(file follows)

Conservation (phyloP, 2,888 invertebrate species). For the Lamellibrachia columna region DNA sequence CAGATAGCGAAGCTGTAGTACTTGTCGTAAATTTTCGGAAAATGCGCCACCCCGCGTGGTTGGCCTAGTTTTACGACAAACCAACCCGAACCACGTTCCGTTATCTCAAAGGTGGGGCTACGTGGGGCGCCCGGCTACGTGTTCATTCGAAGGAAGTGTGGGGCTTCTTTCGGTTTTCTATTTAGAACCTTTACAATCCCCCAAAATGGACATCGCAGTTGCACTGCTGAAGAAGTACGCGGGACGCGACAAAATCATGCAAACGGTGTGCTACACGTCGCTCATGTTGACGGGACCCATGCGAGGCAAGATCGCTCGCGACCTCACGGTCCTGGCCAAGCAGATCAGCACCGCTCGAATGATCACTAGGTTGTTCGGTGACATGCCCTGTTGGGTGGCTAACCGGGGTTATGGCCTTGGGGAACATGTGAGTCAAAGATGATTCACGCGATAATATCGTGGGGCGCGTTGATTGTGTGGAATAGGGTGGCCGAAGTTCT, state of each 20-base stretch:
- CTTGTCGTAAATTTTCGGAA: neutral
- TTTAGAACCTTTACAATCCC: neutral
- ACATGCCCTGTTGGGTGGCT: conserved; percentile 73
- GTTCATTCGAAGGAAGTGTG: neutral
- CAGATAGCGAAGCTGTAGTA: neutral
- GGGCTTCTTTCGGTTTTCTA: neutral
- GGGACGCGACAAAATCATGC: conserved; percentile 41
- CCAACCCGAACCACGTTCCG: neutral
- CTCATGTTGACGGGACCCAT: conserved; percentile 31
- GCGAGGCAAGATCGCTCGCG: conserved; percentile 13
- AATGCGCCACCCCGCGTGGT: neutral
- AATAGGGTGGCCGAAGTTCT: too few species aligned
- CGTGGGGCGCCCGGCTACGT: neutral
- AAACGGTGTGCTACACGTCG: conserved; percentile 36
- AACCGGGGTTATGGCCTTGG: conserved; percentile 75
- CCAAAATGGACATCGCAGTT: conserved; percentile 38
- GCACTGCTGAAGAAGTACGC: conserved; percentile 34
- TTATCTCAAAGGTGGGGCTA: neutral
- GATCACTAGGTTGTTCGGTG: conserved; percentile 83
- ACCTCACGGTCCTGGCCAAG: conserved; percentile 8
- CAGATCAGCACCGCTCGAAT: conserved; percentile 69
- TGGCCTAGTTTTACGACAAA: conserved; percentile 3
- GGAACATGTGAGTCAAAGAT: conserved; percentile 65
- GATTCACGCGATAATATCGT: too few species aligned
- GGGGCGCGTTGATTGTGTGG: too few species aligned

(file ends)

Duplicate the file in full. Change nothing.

Conservation (phyloP, 2,888 invertebrate species). For the Lamellibrachia columna region DNA sequence CAGATAGCGAAGCTGTAGTACTTGTCGTAAATTTTCGGAAAATGCGCCACCCCGCGTGGTTGGCCTAGTTTTACGACAAACCAACCCGAACCACGTTCCGTTATCTCAAAGGTGGGGCTACGTGGGGCGCCCGGCTACGTGTTCATTCGAAGGAAGTGTGGGGCTTCTTTCGGTTTTCTATTTAGAACCTTTACAATCCCCCAAAATGGACATCGCAGTTGCACTGCTGAAGAAGTACGCGGGACGCGACAAAATCATGCAAACGGTGTGCTACACGTCGCTCATGTTGACGGGACCCATGCGAGGCAAGATCGCTCGCGACCTCACGGTCCTGGCCAAGCAGATCAGCACCGCTCGAATGATCACTAGGTTGTTCGGTGACATGCCCTGTTGGGTGGCTAACCGGGGTTATGGCCTTGGGGAACATGTGAGTCAAAGATGATTCACGCGATAATATCGTGGGGCGCGTTGATTGTGTGGAATAGGGTGGCCGAAGTTCT, state of each 20-base stretch:
- CTTGTCGTAAATTTTCGGAA: neutral
- TTTAGAACCTTTACAATCCC: neutral
- ACATGCCCTGTTGGGTGGCT: conserved; percentile 73
- GTTCATTCGAAGGAAGTGTG: neutral
- CAGATAGCGAAGCTGTAGTA: neutral
- GGGCTTCTTTCGGTTTTCTA: neutral
- GGGACGCGACAAAATCATGC: conserved; percentile 41
- CCAACCCGAACCACGTTCCG: neutral
- CTCATGTTGACGGGACCCAT: conserved; percentile 31
- GCGAGGCAAGATCGCTCGCG: conserved; percentile 13
- AATGCGCCACCCCGCGTGGT: neutral
- AATAGGGTGGCCGAAGTTCT: too few species aligned
- CGTGGGGCGCCCGGCTACGT: neutral
- AAACGGTGTGCTACACGTCG: conserved; percentile 36
- AACCGGGGTTATGGCCTTGG: conserved; percentile 75
- CCAAAATGGACATCGCAGTT: conserved; percentile 38
- GCACTGCTGAAGAAGTACGC: conserved; percentile 34
- TTATCTCAAAGGTGGGGCTA: neutral
- GATCACTAGGTTGTTCGGTG: conserved; percentile 83
- ACCTCACGGTCCTGGCCAAG: conserved; percentile 8
- CAGATCAGCACCGCTCGAAT: conserved; percentile 69
- TGGCCTAGTTTTACGACAAA: conserved; percentile 3
- GGAACATGTGAGTCAAAGAT: conserved; percentile 65
- GATTCACGCGATAATATCGT: too few species aligned
- GGGGCGCGTTGATTGTGTGG: too few species aligned